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Communication, collaboration key to improving community health: Q & A with Diana Gomez


Diana Gomez is the director of the Yuma County Public Health Services District and a member of second cohort of the “Emerging Leaders in Public Health,” a Kresge Foundation initiative that supports leaders at local and county public health departments across the country to strengthen their organizations and improve the health and well-being of the people in their communities.

During the 18-month program, teams of public health leaders work together to think beyond the traditional role of a public health agency and implement approaches designed to enhance organizational and leadership competencies in business, planning and public health systems development.

In this interview, Gomez discusses the most pressing public health issues affecting her community and how her involvement in the initiative has helped her and her colleagues to better address them by thinking outside the box.

Q: For readers who may not be familiar with Yuma County, please tell us about your community.

A: Yuma County is in the southwest corner of Arizona. We border California to the east and share our southern border with Mexico. Because Yuma County has some of the highest number of days per year of sunshine in the world, agricultural work runs here year-round. So, we have a lot of migrant farmworkers. Some are seasonal workers who have visas to work in the United States for a certain length of time. Others follow the crop cycle, first here in Yuma County and then by migrating into California, and we also have farmworkers with dual citizenship who cross the border every day to work here and choose to live in Mexico because it’s cheaper. There are language and cultural challenges that come with that. We share a population, so the border is not just a boundary, it is a shared region. The fluidity of the movement, and also the fact that people can transmit diseases – any disease – moving back and forth so much, makes it imperative that we work together to ensure the health and wellness of our communities.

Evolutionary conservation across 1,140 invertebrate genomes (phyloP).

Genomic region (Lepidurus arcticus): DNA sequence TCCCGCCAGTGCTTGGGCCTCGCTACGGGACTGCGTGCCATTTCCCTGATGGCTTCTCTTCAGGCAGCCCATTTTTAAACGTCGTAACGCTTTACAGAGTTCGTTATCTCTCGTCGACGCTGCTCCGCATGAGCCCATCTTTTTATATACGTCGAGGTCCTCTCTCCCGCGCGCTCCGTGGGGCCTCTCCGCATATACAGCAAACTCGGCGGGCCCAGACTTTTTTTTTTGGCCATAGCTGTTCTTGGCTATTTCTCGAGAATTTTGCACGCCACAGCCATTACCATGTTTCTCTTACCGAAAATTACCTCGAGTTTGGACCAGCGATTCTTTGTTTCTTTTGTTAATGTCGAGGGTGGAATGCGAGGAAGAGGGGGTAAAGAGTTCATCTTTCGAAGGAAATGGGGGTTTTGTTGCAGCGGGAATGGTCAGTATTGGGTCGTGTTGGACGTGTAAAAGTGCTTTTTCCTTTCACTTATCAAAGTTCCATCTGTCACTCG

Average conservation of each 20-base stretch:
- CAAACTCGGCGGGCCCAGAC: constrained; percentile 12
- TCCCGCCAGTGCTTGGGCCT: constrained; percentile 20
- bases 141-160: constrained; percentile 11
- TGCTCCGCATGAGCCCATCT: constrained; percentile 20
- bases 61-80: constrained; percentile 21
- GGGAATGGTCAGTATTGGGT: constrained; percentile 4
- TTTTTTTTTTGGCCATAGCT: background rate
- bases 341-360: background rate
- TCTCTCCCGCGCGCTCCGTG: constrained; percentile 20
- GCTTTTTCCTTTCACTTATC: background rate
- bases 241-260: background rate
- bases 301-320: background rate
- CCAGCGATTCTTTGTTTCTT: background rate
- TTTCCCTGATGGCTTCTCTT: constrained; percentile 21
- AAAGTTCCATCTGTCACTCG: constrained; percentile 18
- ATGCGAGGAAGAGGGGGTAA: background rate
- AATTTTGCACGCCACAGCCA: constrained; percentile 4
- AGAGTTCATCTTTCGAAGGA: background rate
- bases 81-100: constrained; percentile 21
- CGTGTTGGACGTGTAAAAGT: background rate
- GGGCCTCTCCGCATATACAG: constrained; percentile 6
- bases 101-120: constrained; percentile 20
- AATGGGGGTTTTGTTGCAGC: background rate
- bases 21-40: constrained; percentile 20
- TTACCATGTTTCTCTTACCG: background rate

Additionally, just in the past two years, Yuma County has experienced an influx of asylum seekers, first from Central America and more recently Haiti and Brazil. We also have two large military bases –the Army and the Marines – and two tribal nations-Quechan and Cocopah. So, as you can imagine, there is a lot of interagency collaboration, both within Yuma County and with our partners across the Mexican border.

Q: Given Yuma County’s very diverse population, what unique challenges has your community faced with regards to COVID-19?

A: Shared space means shared challenges, responsibilities and potential for new partnerships. Our first COVID-19 case was on the military base, followed by several travel-associated community cases. Because of ease, and proximity, when California implemented COVID restrictions, people traveled to Arizona for events. When Arizona implemented restrictions, people traveled to Mexico. The movement was fluid and constant.  We also started seeing COVID cases in our migrant community. That was challenging because our partners in Mexico didn’t have access to testing supplies or personal protective equipment in the beginning the way we did, or to the vaccine once it became available. We had the challenge of trying to work collaboratively with them when they didn’t have these critical supplies. We reached out to nonprofits and foundations to get Mexican health care workers personal protective equipment so they could at least have some protection. We had a lot of people with dual citizenship who lived in Mexico but were crossing the border to come here because they were getting sick and couldn’t get the medical help they needed in Mexico. As a rural community with only one hospital, the combination of winter visitors, migrant workers and people with dual citizenship crossing the border for medical care really stressed our health care system.

Once the vaccine became available, we had to confront the fact that there is a lot of fear in our community, fear of the government, fear of the vaccine because it is being provided by the government, and fear that if someone received the vaccine while applying for U.S. citizenship, they would be seen as benefitting illegally from the government and would then be denied citizenship. So, we had to address those concerns before people would get vaccinated. We worked with trusted messengers in every community to ensure questions and concerns were addressed and to provide pop up clinics throughout the county.

Q: One year into the pandemic, Arizona was recognized by the Centers for Disease Control and Prevention as one of the top ranking states in COVID vaccination rates for communities with high social vulnerability and cited Yuma County as one of the three AZ counties that “significantly contributed to this result.” How have you and your colleagues been so successful in addressing the COVID crisis?

A: Communication was key in building trust, and collaboration was critical in making things happen. Our state health department and local health officers association worked together to build a robust response throughout the state in both urban and rural communities. We talked through challenges, linked each other to resources, worked on joint communication campaigns.